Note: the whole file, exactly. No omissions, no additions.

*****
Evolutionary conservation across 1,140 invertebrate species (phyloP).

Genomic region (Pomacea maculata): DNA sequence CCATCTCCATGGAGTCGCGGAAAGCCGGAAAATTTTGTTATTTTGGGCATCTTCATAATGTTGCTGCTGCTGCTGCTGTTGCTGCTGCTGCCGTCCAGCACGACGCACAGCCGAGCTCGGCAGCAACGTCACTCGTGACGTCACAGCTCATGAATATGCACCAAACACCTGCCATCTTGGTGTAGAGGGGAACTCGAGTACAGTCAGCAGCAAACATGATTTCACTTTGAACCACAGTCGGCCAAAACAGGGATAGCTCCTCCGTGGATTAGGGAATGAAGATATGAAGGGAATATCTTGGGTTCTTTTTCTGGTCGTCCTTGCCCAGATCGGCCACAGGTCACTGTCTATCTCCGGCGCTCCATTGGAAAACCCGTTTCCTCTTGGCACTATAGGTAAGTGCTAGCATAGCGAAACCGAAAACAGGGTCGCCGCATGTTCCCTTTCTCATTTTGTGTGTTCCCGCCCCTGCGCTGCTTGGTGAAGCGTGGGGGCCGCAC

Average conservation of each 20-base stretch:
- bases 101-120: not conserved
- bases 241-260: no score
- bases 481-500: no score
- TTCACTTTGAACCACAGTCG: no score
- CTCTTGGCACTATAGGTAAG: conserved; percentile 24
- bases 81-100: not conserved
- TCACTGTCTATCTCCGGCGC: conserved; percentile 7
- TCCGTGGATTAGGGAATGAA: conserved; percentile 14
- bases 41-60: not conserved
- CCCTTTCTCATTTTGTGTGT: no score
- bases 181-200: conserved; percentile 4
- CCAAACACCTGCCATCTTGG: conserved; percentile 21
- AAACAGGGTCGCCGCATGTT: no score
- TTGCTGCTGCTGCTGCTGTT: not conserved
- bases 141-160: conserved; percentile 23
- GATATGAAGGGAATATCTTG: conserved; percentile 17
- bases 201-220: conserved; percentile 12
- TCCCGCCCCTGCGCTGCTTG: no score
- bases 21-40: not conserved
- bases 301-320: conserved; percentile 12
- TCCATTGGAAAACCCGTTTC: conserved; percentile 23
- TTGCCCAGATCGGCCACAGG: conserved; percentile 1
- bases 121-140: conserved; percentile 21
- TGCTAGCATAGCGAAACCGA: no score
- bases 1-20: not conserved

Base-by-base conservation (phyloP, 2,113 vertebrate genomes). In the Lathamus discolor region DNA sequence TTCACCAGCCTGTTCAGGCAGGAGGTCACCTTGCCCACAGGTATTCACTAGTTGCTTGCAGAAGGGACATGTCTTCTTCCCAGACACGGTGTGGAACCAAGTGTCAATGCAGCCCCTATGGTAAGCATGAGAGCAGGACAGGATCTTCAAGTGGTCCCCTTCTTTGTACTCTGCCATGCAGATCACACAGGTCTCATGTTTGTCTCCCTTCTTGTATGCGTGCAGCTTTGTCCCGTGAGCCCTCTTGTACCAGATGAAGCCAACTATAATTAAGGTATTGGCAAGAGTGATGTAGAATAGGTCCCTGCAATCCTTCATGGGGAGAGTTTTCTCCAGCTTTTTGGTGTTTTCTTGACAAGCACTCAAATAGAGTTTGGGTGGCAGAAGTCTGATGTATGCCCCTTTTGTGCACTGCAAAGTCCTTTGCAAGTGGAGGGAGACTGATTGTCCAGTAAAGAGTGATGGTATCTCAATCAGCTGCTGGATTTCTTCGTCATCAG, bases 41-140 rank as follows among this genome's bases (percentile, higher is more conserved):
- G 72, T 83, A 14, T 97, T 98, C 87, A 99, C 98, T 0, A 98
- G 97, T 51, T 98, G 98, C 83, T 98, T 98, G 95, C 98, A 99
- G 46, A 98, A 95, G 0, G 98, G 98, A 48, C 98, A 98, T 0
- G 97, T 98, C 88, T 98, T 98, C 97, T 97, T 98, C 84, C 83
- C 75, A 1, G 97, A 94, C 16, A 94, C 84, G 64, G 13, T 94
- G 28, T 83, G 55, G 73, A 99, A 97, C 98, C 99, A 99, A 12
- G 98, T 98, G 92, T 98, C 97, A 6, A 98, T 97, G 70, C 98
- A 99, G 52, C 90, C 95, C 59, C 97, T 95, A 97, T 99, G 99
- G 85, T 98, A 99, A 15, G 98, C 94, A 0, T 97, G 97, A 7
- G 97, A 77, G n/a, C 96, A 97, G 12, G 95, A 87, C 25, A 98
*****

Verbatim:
Evolutionary conservation across 1,140 invertebrate species (phyloP).

Genomic region (Pomacea maculata): DNA sequence CCATCTCCATGGAGTCGCGGAAAGCCGGAAAATTTTGTTATTTTGGGCATCTTCATAATGTTGCTGCTGCTGCTGCTGTTGCTGCTGCTGCCGTCCAGCACGACGCACAGCCGAGCTCGGCAGCAACGTCACTCGTGACGTCACAGCTCATGAATATGCACCAAACACCTGCCATCTTGGTGTAGAGGGGAACTCGAGTACAGTCAGCAGCAAACATGATTTCACTTTGAACCACAGTCGGCCAAAACAGGGATAGCTCCTCCGTGGATTAGGGAATGAAGATATGAAGGGAATATCTTGGGTTCTTTTTCTGGTCGTCCTTGCCCAGATCGGCCACAGGTCACTGTCTATCTCCGGCGCTCCATTGGAAAACCCGTTTCCTCTTGGCACTATAGGTAAGTGCTAGCATAGCGAAACCGAAAACAGGGTCGCCGCATGTTCCCTTTCTCATTTTGTGTGTTCCCGCCCCTGCGCTGCTTGGTGAAGCGTGGGGGCCGCAC

Average conservation of each 20-base stretch:
- bases 101-120: not conserved
- bases 241-260: no score
- bases 481-500: no score
- TTCACTTTGAACCACAGTCG: no score
- CTCTTGGCACTATAGGTAAG: conserved; percentile 24
- bases 81-100: not conserved
- TCACTGTCTATCTCCGGCGC: conserved; percentile 7
- TCCGTGGATTAGGGAATGAA: conserved; percentile 14
- bases 41-60: not conserved
- CCCTTTCTCATTTTGTGTGT: no score
- bases 181-200: conserved; percentile 4
- CCAAACACCTGCCATCTTGG: conserved; percentile 21
- AAACAGGGTCGCCGCATGTT: no score
- TTGCTGCTGCTGCTGCTGTT: not conserved
- bases 141-160: conserved; percentile 23
- GATATGAAGGGAATATCTTG: conserved; percentile 17
- bases 201-220: conserved; percentile 12
- TCCCGCCCCTGCGCTGCTTG: no score
- bases 21-40: not conserved
- bases 301-320: conserved; percentile 12
- TCCATTGGAAAACCCGTTTC: conserved; percentile 23
- TTGCCCAGATCGGCCACAGG: conserved; percentile 1
- bases 121-140: conserved; percentile 21
- TGCTAGCATAGCGAAACCGA: no score
- bases 1-20: not conserved

Base-by-base conservation (phyloP, 2,113 vertebrate genomes). In the Lathamus discolor region DNA sequence TTCACCAGCCTGTTCAGGCAGGAGGTCACCTTGCCCACAGGTATTCACTAGTTGCTTGCAGAAGGGACATGTCTTCTTCCCAGACACGGTGTGGAACCAAGTGTCAATGCAGCCCCTATGGTAAGCATGAGAGCAGGACAGGATCTTCAAGTGGTCCCCTTCTTTGTACTCTGCCATGCAGATCACACAGGTCTCATGTTTGTCTCCCTTCTTGTATGCGTGCAGCTTTGTCCCGTGAGCCCTCTTGTACCAGATGAAGCCAACTATAATTAAGGTATTGGCAAGAGTGATGTAGAATAGGTCCCTGCAATCCTTCATGGGGAGAGTTTTCTCCAGCTTTTTGGTGTTTTCTTGACAAGCACTCAAATAGAGTTTGGGTGGCAGAAGTCTGATGTATGCCCCTTTTGTGCACTGCAAAGTCCTTTGCAAGTGGAGGGAGACTGATTGTCCAGTAAAGAGTGATGGTATCTCAATCAGCTGCTGGATTTCTTCGTCATCAG, bases 41-140 rank as follows among this genome's bases (percentile, higher is more conserved):
- G 72, T 83, A 14, T 97, T 98, C 87, A 99, C 98, T 0, A 98
- G 97, T 51, T 98, G 98, C 83, T 98, T 98, G 95, C 98, A 99
- G 46, A 98, A 95, G 0, G 98, G 98, A 48, C 98, A 98, T 0
- G 97, T 98, C 88, T 98, T 98, C 97, T 97, T 98, C 84, C 83
- C 75, A 1, G 97, A 94, C 16, A 94, C 84, G 64, G 13, T 94
- G 28, T 83, G 55, G 73, A 99, A 97, C 98, C 99, A 99, A 12
- G 98, T 98, G 92, T 98, C 97, A 6, A 98, T 97, G 70, C 98
- A 99, G 52, C 90, C 95, C 59, C 97, T 95, A 97, T 99, G 99
- G 85, T 98, A 99, A 15, G 98, C 94, A 0, T 97, G 97, A 7
- G 97, A 77, G n/a, C 96, A 97, G 12, G 95, A 87, C 25, A 98